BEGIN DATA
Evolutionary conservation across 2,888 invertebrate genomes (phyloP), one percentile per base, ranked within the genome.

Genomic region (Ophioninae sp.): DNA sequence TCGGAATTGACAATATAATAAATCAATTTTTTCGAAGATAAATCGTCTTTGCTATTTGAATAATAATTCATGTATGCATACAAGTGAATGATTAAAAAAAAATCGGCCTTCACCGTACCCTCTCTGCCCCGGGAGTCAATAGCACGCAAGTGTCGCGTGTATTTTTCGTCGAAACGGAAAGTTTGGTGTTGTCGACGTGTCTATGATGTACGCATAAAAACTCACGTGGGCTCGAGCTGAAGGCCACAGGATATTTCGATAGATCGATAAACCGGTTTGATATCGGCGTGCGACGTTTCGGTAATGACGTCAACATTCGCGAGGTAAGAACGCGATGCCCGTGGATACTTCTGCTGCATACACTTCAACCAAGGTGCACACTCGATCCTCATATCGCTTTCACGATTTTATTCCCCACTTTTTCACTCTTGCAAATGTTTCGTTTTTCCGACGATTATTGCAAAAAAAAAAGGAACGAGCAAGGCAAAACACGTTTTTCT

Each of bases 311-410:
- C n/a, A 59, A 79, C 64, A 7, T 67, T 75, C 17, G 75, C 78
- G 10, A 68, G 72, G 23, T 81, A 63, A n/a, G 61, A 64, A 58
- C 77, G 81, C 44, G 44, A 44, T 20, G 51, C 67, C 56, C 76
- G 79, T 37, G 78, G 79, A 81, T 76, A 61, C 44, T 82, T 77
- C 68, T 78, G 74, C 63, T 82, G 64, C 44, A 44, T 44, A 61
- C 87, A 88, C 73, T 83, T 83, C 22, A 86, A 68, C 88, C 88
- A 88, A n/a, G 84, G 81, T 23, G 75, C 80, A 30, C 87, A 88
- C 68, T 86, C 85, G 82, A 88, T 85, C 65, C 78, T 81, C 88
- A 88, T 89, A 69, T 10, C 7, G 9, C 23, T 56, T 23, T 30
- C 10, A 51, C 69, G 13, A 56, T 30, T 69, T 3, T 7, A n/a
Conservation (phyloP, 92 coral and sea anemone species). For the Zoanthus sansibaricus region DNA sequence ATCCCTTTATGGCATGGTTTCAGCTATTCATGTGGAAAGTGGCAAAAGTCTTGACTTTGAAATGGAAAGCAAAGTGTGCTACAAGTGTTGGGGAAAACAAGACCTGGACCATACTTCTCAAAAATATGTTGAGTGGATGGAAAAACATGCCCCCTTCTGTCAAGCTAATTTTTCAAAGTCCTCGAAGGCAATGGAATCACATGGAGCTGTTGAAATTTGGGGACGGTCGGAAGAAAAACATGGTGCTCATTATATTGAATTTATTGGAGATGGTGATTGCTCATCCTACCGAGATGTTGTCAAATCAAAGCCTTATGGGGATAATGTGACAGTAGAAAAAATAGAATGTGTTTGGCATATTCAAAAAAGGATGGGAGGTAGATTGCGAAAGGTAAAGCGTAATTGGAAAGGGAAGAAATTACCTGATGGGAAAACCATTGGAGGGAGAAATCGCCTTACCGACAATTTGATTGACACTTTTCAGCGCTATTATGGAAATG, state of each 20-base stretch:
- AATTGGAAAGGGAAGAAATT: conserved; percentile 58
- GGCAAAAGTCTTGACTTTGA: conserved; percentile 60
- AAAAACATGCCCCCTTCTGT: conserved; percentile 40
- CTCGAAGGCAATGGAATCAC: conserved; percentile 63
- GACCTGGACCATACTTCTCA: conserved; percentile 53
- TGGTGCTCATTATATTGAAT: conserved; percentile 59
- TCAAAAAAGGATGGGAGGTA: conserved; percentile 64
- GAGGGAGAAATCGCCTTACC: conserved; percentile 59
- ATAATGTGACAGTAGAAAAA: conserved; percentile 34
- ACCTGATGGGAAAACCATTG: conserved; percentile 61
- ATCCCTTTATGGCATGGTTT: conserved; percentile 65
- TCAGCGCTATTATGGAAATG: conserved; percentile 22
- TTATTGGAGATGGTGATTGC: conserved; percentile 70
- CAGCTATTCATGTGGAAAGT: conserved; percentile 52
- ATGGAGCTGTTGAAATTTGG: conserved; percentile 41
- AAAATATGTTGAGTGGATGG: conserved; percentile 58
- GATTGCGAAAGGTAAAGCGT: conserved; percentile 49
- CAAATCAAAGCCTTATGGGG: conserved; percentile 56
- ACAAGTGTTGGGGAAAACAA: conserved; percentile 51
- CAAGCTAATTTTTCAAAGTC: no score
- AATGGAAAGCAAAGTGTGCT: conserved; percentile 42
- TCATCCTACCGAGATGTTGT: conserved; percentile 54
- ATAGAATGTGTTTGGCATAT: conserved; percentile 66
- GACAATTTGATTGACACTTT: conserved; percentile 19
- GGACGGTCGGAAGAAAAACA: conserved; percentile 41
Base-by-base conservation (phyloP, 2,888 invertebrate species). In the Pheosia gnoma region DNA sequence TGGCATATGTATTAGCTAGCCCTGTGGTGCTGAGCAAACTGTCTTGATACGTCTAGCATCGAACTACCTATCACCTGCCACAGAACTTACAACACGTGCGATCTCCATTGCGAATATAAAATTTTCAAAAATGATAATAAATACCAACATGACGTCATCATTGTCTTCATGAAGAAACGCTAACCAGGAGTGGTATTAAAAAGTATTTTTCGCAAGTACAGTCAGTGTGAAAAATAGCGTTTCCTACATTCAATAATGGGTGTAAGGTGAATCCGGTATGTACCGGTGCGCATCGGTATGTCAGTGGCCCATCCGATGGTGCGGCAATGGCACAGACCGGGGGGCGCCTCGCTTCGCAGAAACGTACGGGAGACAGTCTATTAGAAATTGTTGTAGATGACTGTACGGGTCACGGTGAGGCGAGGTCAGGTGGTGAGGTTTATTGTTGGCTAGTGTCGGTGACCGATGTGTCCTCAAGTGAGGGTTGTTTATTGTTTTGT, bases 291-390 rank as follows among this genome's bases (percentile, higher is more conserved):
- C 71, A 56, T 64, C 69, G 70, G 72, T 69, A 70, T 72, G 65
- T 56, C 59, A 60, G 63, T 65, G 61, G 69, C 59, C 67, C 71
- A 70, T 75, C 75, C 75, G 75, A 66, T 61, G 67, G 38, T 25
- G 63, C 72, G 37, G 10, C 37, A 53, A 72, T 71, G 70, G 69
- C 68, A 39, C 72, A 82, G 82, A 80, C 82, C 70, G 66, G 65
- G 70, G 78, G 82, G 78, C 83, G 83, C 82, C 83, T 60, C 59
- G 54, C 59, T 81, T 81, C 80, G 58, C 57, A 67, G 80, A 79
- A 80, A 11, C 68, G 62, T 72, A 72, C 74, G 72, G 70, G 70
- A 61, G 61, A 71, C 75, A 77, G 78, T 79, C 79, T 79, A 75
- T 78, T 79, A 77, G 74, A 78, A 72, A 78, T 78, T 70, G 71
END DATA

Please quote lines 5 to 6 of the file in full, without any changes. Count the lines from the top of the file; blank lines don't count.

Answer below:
- G 10, A 68, G 72, G 23, T 81, A 63, A n/a, G 61, A 64, A 58
- C 77, G 81, C 44, G 44, A 44, T 20, G 51, C 67, C 56, C 76